The Arab Spring and climate change: a climate and security correlations series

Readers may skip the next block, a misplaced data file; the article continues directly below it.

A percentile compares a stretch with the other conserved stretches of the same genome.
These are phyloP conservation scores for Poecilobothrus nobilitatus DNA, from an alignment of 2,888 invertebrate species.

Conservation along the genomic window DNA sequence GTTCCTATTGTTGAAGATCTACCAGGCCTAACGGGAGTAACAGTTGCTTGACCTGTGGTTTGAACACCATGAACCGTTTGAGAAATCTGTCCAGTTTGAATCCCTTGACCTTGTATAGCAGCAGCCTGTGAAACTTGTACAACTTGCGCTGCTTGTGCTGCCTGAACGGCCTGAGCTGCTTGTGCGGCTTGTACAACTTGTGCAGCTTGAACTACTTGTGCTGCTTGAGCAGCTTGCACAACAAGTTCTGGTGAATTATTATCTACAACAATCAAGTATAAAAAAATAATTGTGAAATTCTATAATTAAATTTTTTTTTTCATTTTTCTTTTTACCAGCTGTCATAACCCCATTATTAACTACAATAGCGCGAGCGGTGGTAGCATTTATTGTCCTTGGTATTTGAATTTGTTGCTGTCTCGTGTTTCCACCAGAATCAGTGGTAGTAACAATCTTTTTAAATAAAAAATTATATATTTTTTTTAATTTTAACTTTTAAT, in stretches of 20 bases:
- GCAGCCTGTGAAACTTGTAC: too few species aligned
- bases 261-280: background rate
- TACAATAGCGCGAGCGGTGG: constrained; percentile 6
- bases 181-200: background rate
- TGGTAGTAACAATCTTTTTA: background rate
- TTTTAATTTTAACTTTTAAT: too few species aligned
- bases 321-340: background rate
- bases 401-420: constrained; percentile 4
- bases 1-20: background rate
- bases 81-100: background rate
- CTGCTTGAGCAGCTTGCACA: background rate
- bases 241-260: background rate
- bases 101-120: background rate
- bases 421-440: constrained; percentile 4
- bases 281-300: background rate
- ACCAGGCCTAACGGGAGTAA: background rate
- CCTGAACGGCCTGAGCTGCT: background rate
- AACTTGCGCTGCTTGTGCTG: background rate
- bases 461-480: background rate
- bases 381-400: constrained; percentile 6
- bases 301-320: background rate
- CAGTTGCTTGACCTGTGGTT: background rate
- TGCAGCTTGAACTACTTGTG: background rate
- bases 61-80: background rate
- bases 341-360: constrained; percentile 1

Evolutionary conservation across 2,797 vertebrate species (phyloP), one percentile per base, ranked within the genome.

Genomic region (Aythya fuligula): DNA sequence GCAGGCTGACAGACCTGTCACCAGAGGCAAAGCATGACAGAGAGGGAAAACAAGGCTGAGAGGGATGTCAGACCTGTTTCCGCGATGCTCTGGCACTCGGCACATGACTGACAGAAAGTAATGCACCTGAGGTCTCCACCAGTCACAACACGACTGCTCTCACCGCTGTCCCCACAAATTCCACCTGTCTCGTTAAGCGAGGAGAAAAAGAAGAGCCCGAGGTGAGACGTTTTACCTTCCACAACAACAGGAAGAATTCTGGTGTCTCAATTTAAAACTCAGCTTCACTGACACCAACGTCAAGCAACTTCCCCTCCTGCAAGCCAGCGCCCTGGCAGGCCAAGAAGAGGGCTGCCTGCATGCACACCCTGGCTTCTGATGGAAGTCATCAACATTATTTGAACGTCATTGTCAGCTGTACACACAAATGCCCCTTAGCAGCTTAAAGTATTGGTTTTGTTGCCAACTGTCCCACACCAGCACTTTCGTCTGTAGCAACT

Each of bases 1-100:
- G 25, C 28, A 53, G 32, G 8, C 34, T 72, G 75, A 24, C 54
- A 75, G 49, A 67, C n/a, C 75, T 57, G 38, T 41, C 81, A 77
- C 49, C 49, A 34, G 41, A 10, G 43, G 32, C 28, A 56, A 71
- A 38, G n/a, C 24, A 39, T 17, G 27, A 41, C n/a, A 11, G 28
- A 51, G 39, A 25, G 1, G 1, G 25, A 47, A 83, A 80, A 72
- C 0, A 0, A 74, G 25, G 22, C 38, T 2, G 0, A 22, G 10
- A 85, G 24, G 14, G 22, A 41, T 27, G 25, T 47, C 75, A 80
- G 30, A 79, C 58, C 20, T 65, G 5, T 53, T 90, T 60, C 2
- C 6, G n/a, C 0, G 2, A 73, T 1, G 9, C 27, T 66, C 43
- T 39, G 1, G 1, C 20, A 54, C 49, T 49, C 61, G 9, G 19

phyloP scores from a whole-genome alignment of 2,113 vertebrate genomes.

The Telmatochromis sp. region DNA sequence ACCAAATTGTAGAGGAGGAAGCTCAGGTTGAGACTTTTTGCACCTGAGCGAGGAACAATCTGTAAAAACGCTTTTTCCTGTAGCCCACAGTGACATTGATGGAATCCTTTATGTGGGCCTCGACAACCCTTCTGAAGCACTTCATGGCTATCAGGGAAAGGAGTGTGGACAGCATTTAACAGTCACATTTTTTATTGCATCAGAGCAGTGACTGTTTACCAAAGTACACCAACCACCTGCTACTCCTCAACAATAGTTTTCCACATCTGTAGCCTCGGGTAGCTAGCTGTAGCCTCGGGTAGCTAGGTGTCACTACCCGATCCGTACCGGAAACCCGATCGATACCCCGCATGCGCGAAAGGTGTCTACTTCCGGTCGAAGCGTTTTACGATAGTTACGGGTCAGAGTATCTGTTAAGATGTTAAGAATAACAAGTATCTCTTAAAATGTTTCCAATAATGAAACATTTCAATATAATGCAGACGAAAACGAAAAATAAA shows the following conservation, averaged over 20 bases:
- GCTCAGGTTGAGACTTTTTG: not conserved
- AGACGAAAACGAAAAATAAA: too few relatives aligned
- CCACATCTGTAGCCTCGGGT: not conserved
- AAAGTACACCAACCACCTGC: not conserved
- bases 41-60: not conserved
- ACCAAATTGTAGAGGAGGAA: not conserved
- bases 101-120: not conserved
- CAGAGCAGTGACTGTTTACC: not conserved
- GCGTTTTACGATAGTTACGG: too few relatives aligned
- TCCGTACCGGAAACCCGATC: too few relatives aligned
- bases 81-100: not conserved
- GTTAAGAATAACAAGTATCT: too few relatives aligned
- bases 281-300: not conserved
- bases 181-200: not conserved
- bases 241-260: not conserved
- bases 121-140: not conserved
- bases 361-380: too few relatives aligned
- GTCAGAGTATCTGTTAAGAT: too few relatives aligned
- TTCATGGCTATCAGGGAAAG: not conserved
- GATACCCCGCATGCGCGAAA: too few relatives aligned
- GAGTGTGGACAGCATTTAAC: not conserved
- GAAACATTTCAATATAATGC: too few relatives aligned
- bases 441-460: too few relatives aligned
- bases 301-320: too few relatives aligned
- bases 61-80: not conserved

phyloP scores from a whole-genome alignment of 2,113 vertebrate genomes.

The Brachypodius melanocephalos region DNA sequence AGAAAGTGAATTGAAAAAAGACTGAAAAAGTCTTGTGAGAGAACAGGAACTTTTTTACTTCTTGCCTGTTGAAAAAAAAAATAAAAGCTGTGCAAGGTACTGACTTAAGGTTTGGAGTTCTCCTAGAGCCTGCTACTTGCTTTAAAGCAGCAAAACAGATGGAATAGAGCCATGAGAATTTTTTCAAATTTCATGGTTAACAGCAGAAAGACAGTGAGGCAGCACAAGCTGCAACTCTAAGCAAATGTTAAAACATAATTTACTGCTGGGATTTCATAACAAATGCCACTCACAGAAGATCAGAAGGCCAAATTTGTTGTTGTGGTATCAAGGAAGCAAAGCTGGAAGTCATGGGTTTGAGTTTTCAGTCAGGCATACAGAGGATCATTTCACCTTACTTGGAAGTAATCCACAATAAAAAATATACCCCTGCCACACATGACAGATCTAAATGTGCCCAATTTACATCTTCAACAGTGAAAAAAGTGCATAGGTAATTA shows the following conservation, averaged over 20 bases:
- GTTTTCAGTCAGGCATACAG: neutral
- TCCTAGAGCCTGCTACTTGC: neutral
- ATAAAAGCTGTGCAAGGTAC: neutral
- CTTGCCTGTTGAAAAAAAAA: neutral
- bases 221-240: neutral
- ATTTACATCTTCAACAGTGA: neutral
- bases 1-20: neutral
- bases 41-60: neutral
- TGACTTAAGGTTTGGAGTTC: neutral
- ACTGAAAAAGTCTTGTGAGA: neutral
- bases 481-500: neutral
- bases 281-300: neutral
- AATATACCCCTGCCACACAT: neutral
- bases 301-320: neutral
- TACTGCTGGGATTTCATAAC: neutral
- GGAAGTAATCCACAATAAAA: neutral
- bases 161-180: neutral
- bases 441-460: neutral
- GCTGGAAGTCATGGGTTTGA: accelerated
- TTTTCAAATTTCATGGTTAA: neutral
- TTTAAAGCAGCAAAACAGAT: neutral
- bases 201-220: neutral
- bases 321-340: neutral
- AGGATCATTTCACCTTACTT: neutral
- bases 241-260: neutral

This volume outlines the complex pressures exerted by the effects of climate change on the events which swept through the Middle East in 2010 and 2011, exploring the long-term trends in precipitation, agriculture, food prices and migration which contributed to the social instability and violence which has transformed the region. The publication does not argue that climate change caused the revolutions, but the collection of essays suggest that the consequences of climate change are stressors that can ignite a volatile mix of underlying causes that erupt into revolution. The authors conclude that climate change has acted as a threat multiplier, exacerbating environmental, social, economic and political drivers of unrest and it will likely continue to do so in the Middle East and North Africa region. In this context, addressing the effects of climate change will be critical for ensuring the longer-term stability of the region and legitimacy of its respective governments.